Why Very Young Babies Shouldn’t Drink Water

Even though water helps us stay hydrated, babies do not need it during their first few months since they get all the hydration they need from breast milk and formula. At the same time, there are some health problems that could arise from giving water to an infant who is not old enough.

5-Minute Crafts will share some important facts to know before offering this liquid to your little one. However, keep in mind that you should always consult your doctor before making any decisions.

Why babies shouldn’t drink water

Water interferes with their nutrition.

First of all, it’s important to know that babies have very small bellies. For example, newborn babies can only hold 1 to 2 teaspoons in their stomachs, and when they are 1 month old, their capacity is between 2.7 and 5 ounces.

So, instead of filling a baby’s tummy with a non-nutritious liquid, it’s necessary to feed them with nourishing substances, such as breast milk or formula, which have all the essential vitamins, minerals, fat, and calories for their appropriate growth and development.

In short, giving water to a little baby can be related to risks like a lack of nutrients and insufficient weight gain.

Water can lead to intoxication and chemical imbalances.

Baby kidneys can’t handle the same amount of water as adult kidneys. Therefore, if they are given more water than they can process, the excess ends up in the bloodstream, diluting the fluid and lowering the concentration of sodium and other important electrolytes. Too much dilution can result in very low salt levels in the bloodstream, also known as hyponatremia, which can cause life-threatening conditions, such as brain swelling.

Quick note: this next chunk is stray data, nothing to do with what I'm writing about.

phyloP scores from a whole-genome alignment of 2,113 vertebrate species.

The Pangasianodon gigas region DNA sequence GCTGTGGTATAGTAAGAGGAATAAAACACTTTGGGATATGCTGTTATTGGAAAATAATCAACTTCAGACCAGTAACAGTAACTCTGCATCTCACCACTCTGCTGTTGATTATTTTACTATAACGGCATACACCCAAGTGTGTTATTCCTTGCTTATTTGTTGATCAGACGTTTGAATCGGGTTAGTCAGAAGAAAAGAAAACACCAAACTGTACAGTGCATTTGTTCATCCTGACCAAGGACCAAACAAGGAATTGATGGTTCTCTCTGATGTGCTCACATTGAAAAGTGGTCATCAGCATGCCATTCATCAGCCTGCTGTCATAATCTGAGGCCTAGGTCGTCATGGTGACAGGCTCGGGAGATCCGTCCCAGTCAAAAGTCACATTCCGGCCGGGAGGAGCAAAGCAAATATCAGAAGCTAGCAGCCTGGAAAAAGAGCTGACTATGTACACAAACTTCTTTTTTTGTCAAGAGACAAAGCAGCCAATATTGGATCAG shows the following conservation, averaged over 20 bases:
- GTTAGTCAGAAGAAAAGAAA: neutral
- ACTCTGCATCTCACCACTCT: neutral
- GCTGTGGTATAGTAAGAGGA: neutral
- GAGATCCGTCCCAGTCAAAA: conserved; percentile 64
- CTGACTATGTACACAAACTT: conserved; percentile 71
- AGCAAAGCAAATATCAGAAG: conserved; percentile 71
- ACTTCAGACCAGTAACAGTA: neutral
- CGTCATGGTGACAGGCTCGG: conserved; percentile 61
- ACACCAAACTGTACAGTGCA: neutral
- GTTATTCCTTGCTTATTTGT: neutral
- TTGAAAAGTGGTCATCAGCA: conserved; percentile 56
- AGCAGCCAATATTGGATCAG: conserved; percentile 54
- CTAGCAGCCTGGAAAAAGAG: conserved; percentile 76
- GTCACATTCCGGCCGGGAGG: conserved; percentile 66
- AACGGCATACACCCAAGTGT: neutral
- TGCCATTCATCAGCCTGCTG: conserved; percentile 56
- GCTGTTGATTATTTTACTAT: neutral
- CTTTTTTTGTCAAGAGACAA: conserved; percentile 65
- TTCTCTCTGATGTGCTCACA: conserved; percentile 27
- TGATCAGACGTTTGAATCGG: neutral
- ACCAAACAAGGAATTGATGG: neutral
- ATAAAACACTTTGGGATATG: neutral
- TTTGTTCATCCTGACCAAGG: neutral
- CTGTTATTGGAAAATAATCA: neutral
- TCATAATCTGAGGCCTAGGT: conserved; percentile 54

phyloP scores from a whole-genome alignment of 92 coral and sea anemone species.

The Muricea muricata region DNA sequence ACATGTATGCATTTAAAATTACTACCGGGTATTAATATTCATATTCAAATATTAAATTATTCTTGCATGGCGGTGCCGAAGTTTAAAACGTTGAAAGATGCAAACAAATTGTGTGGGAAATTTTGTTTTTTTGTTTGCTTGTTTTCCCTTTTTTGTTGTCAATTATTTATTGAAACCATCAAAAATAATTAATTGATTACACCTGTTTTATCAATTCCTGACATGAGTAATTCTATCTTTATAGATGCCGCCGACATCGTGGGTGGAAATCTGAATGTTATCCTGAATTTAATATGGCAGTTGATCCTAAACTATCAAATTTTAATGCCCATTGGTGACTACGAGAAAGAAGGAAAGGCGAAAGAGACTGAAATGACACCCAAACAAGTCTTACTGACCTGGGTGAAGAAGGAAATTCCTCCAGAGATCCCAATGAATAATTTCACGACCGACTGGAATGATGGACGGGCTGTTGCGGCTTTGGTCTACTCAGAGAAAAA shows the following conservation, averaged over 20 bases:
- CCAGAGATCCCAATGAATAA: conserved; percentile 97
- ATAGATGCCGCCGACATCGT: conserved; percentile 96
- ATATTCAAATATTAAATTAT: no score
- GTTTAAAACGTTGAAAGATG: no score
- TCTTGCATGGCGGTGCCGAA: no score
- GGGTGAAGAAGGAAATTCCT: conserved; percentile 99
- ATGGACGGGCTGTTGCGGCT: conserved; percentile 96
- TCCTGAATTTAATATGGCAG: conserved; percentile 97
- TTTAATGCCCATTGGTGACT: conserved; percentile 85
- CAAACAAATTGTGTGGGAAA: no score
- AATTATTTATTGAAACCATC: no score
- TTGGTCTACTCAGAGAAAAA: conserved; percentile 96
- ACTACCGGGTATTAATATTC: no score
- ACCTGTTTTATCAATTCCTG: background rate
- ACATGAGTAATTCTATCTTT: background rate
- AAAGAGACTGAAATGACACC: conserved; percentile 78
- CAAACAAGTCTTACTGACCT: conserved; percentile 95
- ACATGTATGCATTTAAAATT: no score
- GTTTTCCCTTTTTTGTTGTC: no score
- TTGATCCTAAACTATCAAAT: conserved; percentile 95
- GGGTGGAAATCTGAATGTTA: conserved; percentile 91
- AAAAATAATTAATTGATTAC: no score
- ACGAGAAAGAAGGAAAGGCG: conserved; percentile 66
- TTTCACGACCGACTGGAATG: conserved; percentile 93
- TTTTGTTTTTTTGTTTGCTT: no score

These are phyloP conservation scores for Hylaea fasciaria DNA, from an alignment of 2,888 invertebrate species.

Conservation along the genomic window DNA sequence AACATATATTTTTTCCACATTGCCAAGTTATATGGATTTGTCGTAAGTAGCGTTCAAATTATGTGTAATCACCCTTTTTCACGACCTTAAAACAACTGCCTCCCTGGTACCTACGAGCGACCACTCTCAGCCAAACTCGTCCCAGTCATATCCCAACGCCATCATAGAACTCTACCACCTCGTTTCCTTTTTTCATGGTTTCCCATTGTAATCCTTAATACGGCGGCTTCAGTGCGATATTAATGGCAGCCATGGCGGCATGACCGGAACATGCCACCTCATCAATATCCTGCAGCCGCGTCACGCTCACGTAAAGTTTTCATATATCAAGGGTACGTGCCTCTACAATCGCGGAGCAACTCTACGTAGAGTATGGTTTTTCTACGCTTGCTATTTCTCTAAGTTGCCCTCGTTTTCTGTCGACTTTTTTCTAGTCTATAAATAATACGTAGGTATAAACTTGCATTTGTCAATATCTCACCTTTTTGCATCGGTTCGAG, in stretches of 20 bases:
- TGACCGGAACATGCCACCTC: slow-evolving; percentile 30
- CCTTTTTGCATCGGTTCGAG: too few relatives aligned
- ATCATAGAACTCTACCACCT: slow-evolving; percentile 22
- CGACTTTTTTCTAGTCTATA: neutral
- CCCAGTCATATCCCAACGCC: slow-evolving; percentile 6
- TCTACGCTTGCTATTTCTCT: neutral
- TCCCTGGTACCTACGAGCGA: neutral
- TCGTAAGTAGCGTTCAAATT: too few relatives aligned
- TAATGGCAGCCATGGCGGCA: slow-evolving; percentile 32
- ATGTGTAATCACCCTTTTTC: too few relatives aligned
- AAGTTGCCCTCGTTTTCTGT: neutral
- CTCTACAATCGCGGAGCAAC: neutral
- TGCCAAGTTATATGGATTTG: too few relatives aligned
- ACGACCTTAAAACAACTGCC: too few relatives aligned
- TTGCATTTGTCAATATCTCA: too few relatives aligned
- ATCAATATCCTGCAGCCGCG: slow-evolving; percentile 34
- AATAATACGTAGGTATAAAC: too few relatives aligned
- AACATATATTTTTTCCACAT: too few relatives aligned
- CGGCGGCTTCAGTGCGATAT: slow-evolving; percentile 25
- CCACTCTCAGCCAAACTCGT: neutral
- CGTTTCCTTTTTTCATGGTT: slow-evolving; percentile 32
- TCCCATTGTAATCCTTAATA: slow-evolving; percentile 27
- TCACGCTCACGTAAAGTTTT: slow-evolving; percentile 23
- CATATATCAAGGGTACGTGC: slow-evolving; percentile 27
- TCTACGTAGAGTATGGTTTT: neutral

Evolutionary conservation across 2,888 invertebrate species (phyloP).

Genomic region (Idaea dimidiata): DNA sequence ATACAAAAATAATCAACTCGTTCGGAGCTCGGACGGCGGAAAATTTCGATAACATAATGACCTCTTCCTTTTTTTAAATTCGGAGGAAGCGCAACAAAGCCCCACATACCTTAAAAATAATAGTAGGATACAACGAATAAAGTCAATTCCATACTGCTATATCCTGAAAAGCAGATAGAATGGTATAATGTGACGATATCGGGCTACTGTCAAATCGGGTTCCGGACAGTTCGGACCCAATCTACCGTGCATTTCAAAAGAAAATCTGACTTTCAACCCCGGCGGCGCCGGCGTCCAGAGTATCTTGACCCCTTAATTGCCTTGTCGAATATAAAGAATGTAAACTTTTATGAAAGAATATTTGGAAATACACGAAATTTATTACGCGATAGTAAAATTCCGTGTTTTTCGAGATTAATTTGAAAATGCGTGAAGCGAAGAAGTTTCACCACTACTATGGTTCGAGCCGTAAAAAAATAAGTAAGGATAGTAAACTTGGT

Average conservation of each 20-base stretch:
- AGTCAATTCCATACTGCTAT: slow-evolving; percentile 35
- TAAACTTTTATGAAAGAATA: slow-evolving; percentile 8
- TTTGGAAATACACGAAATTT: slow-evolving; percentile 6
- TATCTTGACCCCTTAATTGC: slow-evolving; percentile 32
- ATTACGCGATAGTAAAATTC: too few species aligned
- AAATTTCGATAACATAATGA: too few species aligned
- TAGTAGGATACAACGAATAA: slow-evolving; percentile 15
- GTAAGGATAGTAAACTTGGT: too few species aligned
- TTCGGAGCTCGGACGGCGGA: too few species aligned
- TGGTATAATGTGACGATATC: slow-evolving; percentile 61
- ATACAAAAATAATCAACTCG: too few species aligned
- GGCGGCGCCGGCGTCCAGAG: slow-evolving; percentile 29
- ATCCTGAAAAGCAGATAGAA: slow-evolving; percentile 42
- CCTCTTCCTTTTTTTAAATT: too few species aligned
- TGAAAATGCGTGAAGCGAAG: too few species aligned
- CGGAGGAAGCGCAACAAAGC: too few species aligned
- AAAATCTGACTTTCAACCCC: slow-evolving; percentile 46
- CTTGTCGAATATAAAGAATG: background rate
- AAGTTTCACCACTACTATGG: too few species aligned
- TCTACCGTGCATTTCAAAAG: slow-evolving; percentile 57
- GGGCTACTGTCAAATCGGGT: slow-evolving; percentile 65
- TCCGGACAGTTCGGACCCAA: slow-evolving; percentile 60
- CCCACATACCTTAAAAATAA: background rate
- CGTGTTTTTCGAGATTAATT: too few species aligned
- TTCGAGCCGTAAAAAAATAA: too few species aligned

At the same time, water intoxication can affect other functions, leading to symptoms like low body temperature or seizures.

When babies can drink water

Babies can start drinking water at around 6 months old. You can introduce small amounts of cooled boiled water in a teaspoon or tablespoon. However, breast milk and formula should continue to be their main source of hydration.

If a baby has recently begun eating solid food, he or she can have a few sips of water from a cup while they are eating. This can help them learn how to drink this way and prevent constipation.

When babies are 6 to 12 months old, their water intake should not exceed 4 to 8 ounces a day respectively. A higher amount can result in water intoxication.

General recommendations

  • If your baby is under 6 months old, keep him or her hydrated by offering them more frequent breastfeeds or bottle feeds during hot weather or when their body reaches a high temperature. Do not give them water unless recommended by a doctor.
  • Avoid diluting the formula with more water than needed. Although it may seem like the right thing to do on a hot day, this action can prevent your baby from getting enough nutrients. At the same time, this can result in giving them more water than their kidneys can process.
Preview photo credit Emojipedia
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